I really like the idea behind this series, but it is hard to follow. I don’t think I’m really lost, so much as things just aren’t clearly explained. It’s enjoyable having a Pantheon of characters, but I can’t be the only one who finds it difficult to keep their personalities straight.

 

Twelve gods, I think, were too many to adequately develop. It feels as if they’re thrown into scenes or forced to converse with Laura just because they’ve had very little stage time and the audience hasn’t had a chance to get to know them yet. This has slowed the pace of the story to plodding (I was so bored reading this) and plot threads have been too quickly resolved (who and why were snipers shooting at the gods?) which was anticlimactic or forgotten until the closing act (Laura’s obvious god ability)The Faust Actdid a lot more in 144 pages than Fandemonium did in 166.

Reviews of the next few issues of the comic aren’t reassuring. It seems plot is completely absent in favour of telling back stories. If one of those is Ananke’s then that might be helpful. Should my library purchase the third volume, I may skim it. The Wicked + The Divine‘s mythology is compelling but I’m not willing to waste money on it.

Book Review: The Odyssey of Sergeant Jack Brennan by Bryan Doerries

Technically a DNF. I found it too hard to reconcile the fact this was just a literal retelling of the Odyssey + parallel frames of modern-day soldiers. A solider in the book is literally just retelling the Odyssey to his men, which I thought was a lazy concept (Sing, Sergeant, the rage of Amanda!). If Boerries wanted to just retell the Odyssey, he should have just RETOLD THE ODYSSEY. No need to make a grand statement and fall flat in the attempt.

I gave this to my bf, who was in the air force, to read and he couldn’t finish it either, saying something to the effect of “This guy [Doerries] doesn’t know what he’s talking about.” The point being, Odysseus should NOT be the poster child for PTSD. Nope, nope, nope. The connection between what Odysseus faced and what modern day soldiers deal with is NOT the same. If he is going to have PTSD from anything, war would be the last on the long list. It would more likely be from being raped by a goddess–from being tortured by the gods–from seeing literal dead people.

Odysseus has very little reason for war PTSD compared to modern day soldiers. He grows up in a culture where war is viewed differently–where war is acceptable and a way of life. Songs are sung about it. Soldiers are glorified. Soldiers today come home to a culture where war is not OK (because war *isn’t* OK). Most songs to day are very anti-war (Country music excluded). Soldiers today also don’t have patron goddesses to ensure their smooth transition when they finally do make it back home (“Want some more youth, Odysseus? BOOM. Granted.” –literally Athena). Instead they get offered pills and suicide help lines.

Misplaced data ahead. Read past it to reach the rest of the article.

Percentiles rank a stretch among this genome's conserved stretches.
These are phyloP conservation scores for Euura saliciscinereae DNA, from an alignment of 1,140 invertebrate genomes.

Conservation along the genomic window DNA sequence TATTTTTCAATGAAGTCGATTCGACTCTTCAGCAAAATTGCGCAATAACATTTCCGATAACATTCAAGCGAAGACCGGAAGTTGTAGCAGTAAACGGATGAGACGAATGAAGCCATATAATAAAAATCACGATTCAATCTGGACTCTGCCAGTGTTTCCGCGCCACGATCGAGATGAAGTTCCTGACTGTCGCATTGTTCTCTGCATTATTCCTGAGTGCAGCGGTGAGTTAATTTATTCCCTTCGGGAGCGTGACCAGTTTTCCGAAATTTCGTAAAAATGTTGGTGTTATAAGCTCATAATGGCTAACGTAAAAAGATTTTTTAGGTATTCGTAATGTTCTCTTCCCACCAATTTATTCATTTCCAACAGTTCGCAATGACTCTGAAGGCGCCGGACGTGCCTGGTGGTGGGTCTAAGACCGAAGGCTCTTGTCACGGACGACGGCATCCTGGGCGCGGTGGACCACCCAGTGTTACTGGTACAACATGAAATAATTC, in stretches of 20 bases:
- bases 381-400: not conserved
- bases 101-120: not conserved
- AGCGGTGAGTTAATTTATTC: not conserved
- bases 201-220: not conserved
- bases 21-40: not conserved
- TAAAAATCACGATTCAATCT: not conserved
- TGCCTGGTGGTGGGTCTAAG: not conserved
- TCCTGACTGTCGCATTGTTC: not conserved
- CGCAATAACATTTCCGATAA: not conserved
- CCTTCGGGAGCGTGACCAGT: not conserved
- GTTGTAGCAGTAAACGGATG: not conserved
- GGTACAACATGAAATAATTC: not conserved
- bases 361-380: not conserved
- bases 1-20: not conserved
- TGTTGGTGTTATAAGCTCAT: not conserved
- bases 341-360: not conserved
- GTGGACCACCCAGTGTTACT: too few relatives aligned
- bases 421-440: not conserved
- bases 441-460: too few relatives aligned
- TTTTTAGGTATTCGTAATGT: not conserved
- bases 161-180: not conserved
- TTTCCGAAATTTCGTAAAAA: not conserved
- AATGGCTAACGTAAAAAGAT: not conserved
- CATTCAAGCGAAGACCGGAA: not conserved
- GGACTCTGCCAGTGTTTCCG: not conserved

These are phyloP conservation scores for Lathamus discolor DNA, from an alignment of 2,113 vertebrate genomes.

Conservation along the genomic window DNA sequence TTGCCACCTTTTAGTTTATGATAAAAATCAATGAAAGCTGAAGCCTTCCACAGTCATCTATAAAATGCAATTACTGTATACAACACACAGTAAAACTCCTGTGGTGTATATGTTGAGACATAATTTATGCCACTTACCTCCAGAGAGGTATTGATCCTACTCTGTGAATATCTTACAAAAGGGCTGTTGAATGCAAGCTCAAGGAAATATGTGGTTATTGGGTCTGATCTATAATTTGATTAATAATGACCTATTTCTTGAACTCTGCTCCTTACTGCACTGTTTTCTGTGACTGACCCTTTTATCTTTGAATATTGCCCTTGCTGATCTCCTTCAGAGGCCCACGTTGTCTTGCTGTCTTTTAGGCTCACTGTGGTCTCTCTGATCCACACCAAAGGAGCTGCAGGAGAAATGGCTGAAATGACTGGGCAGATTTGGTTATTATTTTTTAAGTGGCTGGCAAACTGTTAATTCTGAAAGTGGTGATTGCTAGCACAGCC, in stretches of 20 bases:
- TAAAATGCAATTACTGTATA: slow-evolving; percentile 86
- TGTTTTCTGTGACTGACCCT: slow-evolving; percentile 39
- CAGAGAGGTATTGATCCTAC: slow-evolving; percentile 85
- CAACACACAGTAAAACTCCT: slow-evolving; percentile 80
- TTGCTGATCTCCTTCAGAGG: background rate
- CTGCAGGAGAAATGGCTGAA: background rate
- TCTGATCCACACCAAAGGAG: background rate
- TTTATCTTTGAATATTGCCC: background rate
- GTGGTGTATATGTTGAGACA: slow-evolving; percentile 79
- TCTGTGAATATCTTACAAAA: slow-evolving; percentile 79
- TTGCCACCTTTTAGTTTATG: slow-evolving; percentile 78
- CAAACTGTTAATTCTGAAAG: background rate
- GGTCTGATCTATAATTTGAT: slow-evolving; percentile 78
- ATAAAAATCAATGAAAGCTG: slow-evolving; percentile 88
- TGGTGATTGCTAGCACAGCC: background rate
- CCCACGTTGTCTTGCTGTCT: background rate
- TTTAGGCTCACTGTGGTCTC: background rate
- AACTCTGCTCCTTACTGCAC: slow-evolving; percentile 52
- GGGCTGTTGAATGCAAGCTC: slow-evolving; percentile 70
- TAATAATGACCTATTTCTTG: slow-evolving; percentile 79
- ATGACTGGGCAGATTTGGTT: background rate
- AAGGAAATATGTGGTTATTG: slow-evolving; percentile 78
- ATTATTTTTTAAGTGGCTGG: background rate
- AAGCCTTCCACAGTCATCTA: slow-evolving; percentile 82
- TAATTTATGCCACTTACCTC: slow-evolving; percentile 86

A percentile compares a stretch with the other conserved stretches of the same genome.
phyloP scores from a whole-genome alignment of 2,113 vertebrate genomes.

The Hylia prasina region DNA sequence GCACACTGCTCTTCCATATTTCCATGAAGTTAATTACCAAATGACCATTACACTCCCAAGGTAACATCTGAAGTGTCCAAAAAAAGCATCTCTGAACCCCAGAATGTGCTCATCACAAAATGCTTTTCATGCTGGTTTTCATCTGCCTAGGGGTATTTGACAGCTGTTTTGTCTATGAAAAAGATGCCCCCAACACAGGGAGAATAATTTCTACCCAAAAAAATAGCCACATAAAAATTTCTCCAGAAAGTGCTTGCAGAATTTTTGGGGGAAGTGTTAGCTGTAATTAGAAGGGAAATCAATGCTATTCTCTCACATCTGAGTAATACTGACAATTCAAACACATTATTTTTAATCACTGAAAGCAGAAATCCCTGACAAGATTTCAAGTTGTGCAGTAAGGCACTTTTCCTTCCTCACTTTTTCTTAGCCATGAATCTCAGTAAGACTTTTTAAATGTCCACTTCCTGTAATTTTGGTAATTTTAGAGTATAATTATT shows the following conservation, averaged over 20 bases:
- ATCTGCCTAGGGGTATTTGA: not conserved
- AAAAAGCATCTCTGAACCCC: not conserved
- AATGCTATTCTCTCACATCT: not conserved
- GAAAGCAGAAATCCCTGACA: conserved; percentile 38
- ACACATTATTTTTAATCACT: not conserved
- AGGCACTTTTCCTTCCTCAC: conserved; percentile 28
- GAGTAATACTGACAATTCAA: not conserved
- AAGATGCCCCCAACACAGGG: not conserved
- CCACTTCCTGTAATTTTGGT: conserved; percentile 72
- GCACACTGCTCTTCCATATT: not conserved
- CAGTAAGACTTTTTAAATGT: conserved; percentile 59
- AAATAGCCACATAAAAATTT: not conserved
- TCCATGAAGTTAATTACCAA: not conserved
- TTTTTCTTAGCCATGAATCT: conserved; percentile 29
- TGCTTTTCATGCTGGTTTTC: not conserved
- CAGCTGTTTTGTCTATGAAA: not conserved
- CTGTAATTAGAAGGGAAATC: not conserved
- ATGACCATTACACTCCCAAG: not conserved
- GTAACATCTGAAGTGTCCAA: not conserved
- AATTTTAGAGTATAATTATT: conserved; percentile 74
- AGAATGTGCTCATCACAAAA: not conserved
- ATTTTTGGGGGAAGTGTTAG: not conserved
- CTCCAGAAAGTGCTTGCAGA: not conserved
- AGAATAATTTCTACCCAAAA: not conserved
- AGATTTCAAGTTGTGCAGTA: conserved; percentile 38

Odysseus also goes through hell and back. He doesn’t have to wrestle with theological and moral questions. He knows where the dead go. He even gets to work out unfinished business with them. Soldiers never get that. So comparing their issues Odysseus’s just isn’t fair.

Odysseus has confidence (of belief and knowledge and magic) that regular soldiers never have. What’s more, he’s a king who is the only one of his men to make it home alive (cough, cough Athena).

This whole book rings as a sad attempt to get soldiers interested in the classics. Which I don’t think works. Yes, yes. History repeats itself and we can see the same old problems for humanity resurfacing again and again. That doesn’t mean we have to try and spell it out and work really really hard to prove that point. It’s a fact. Note it and move on. Don’t hold my hand like a two year old by giving us a comic book to make up for it.

BOOK REVIEW: The Philosopher Kings by Jo Walton

What. A. Let down.

I was so disappointed in this book I’m speechless. I’ve been trying to write this review for months now. It’s been a struggle. I’m going to let other reviews speak for me.

 A deus ex machina ending is no less of a poor literary device, even when it actually features Zeus, and killing off a major female character literally and unironically for the sake of a man’s emotional development ain’t gonna win you points.

Basically, the entire 2nd novel was pointless. [Spoilers] It literally seemed like an excuse to meander to where Walton wanted to take us all along: outer space. This book literally goes from The Republic to Perelandra. And not very gracefully at that. It was abrupt and thrust upon the reader. Unwillingly.

It’s obvious she didn’t know how to end her story and I’m liek maybe try workshopping it or something? Anyway, in retrospect this whole series was nothing more than a sophisticated thought experiment and turns out I shouldn’t have really wasted my time.